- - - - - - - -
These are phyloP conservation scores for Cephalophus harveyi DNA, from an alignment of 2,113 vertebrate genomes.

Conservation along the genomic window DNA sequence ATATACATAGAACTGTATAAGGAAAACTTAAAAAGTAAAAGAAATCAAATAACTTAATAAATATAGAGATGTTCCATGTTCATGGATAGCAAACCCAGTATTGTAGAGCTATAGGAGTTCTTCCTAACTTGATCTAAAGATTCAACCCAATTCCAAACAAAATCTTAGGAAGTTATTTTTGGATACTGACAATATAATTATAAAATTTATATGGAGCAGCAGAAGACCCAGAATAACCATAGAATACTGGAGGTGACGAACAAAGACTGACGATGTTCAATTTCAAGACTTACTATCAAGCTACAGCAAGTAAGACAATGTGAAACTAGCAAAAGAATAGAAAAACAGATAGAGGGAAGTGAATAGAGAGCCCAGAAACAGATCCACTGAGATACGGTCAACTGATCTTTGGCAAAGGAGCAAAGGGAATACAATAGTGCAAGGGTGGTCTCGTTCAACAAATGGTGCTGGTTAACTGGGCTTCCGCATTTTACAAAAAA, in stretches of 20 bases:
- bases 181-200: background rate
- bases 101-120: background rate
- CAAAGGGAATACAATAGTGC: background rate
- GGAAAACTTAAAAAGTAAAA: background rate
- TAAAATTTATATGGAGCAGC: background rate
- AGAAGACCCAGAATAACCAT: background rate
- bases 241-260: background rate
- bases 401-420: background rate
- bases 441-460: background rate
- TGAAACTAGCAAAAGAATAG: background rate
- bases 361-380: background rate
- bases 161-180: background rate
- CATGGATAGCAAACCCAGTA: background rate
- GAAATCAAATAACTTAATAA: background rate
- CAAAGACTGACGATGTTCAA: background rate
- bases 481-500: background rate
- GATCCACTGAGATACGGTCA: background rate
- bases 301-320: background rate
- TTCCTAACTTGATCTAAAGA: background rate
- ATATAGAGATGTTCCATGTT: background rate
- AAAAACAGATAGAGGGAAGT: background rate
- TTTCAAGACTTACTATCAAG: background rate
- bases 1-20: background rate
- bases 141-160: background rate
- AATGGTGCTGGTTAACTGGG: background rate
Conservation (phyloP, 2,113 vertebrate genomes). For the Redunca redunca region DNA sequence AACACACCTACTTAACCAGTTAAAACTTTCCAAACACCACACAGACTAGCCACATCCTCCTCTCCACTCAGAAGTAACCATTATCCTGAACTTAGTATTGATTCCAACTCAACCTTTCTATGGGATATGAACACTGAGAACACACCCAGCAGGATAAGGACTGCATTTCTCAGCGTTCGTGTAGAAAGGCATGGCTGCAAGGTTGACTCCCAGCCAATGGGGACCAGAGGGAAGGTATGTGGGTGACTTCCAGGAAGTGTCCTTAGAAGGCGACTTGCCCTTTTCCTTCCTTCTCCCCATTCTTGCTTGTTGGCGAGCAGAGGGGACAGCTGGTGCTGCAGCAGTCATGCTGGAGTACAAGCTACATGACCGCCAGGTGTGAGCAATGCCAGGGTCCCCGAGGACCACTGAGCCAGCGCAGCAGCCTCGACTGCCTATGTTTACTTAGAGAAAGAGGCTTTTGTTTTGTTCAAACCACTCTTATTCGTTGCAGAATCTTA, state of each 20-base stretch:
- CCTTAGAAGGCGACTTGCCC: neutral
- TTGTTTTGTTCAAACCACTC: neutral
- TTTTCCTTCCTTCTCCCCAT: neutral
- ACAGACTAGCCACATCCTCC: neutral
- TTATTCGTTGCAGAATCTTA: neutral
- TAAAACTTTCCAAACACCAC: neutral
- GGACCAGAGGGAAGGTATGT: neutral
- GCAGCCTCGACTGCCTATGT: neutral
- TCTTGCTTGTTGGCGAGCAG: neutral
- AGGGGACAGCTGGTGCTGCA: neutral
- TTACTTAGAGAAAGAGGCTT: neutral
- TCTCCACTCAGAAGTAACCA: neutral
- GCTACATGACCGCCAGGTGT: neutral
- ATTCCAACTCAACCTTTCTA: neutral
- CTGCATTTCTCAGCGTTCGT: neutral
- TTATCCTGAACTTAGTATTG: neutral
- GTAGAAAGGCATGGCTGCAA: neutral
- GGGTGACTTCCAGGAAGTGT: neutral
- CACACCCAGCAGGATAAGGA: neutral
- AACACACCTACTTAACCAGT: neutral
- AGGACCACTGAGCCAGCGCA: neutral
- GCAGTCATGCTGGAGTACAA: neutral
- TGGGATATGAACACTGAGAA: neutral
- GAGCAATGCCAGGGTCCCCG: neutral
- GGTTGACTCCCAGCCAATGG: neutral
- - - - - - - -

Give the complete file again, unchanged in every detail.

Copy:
These are phyloP conservation scores for Cephalophus harveyi DNA, from an alignment of 2,113 vertebrate genomes.

Conservation along the genomic window DNA sequence ATATACATAGAACTGTATAAGGAAAACTTAAAAAGTAAAAGAAATCAAATAACTTAATAAATATAGAGATGTTCCATGTTCATGGATAGCAAACCCAGTATTGTAGAGCTATAGGAGTTCTTCCTAACTTGATCTAAAGATTCAACCCAATTCCAAACAAAATCTTAGGAAGTTATTTTTGGATACTGACAATATAATTATAAAATTTATATGGAGCAGCAGAAGACCCAGAATAACCATAGAATACTGGAGGTGACGAACAAAGACTGACGATGTTCAATTTCAAGACTTACTATCAAGCTACAGCAAGTAAGACAATGTGAAACTAGCAAAAGAATAGAAAAACAGATAGAGGGAAGTGAATAGAGAGCCCAGAAACAGATCCACTGAGATACGGTCAACTGATCTTTGGCAAAGGAGCAAAGGGAATACAATAGTGCAAGGGTGGTCTCGTTCAACAAATGGTGCTGGTTAACTGGGCTTCCGCATTTTACAAAAAA, in stretches of 20 bases:
- bases 181-200: background rate
- bases 101-120: background rate
- CAAAGGGAATACAATAGTGC: background rate
- GGAAAACTTAAAAAGTAAAA: background rate
- TAAAATTTATATGGAGCAGC: background rate
- AGAAGACCCAGAATAACCAT: background rate
- bases 241-260: background rate
- bases 401-420: background rate
- bases 441-460: background rate
- TGAAACTAGCAAAAGAATAG: background rate
- bases 361-380: background rate
- bases 161-180: background rate
- CATGGATAGCAAACCCAGTA: background rate
- GAAATCAAATAACTTAATAA: background rate
- CAAAGACTGACGATGTTCAA: background rate
- bases 481-500: background rate
- GATCCACTGAGATACGGTCA: background rate
- bases 301-320: background rate
- TTCCTAACTTGATCTAAAGA: background rate
- ATATAGAGATGTTCCATGTT: background rate
- AAAAACAGATAGAGGGAAGT: background rate
- TTTCAAGACTTACTATCAAG: background rate
- bases 1-20: background rate
- bases 141-160: background rate
- AATGGTGCTGGTTAACTGGG: background rate
Conservation (phyloP, 2,113 vertebrate genomes). For the Redunca redunca region DNA sequence AACACACCTACTTAACCAGTTAAAACTTTCCAAACACCACACAGACTAGCCACATCCTCCTCTCCACTCAGAAGTAACCATTATCCTGAACTTAGTATTGATTCCAACTCAACCTTTCTATGGGATATGAACACTGAGAACACACCCAGCAGGATAAGGACTGCATTTCTCAGCGTTCGTGTAGAAAGGCATGGCTGCAAGGTTGACTCCCAGCCAATGGGGACCAGAGGGAAGGTATGTGGGTGACTTCCAGGAAGTGTCCTTAGAAGGCGACTTGCCCTTTTCCTTCCTTCTCCCCATTCTTGCTTGTTGGCGAGCAGAGGGGACAGCTGGTGCTGCAGCAGTCATGCTGGAGTACAAGCTACATGACCGCCAGGTGTGAGCAATGCCAGGGTCCCCGAGGACCACTGAGCCAGCGCAGCAGCCTCGACTGCCTATGTTTACTTAGAGAAAGAGGCTTTTGTTTTGTTCAAACCACTCTTATTCGTTGCAGAATCTTA, state of each 20-base stretch:
- CCTTAGAAGGCGACTTGCCC: neutral
- TTGTTTTGTTCAAACCACTC: neutral
- TTTTCCTTCCTTCTCCCCAT: neutral
- ACAGACTAGCCACATCCTCC: neutral
- TTATTCGTTGCAGAATCTTA: neutral
- TAAAACTTTCCAAACACCAC: neutral
- GGACCAGAGGGAAGGTATGT: neutral
- GCAGCCTCGACTGCCTATGT: neutral
- TCTTGCTTGTTGGCGAGCAG: neutral
- AGGGGACAGCTGGTGCTGCA: neutral
- TTACTTAGAGAAAGAGGCTT: neutral
- TCTCCACTCAGAAGTAACCA: neutral
- GCTACATGACCGCCAGGTGT: neutral
- ATTCCAACTCAACCTTTCTA: neutral
- CTGCATTTCTCAGCGTTCGT: neutral
- TTATCCTGAACTTAGTATTG: neutral
- GTAGAAAGGCATGGCTGCAA: neutral
- GGGTGACTTCCAGGAAGTGT: neutral
- CACACCCAGCAGGATAAGGA: neutral
- AACACACCTACTTAACCAGT: neutral
- AGGACCACTGAGCCAGCGCA: neutral
- GCAGTCATGCTGGAGTACAA: neutral
- TGGGATATGAACACTGAGAA: neutral
- GAGCAATGCCAGGGTCCCCG: neutral
- GGTTGACTCCCAGCCAATGG: neutral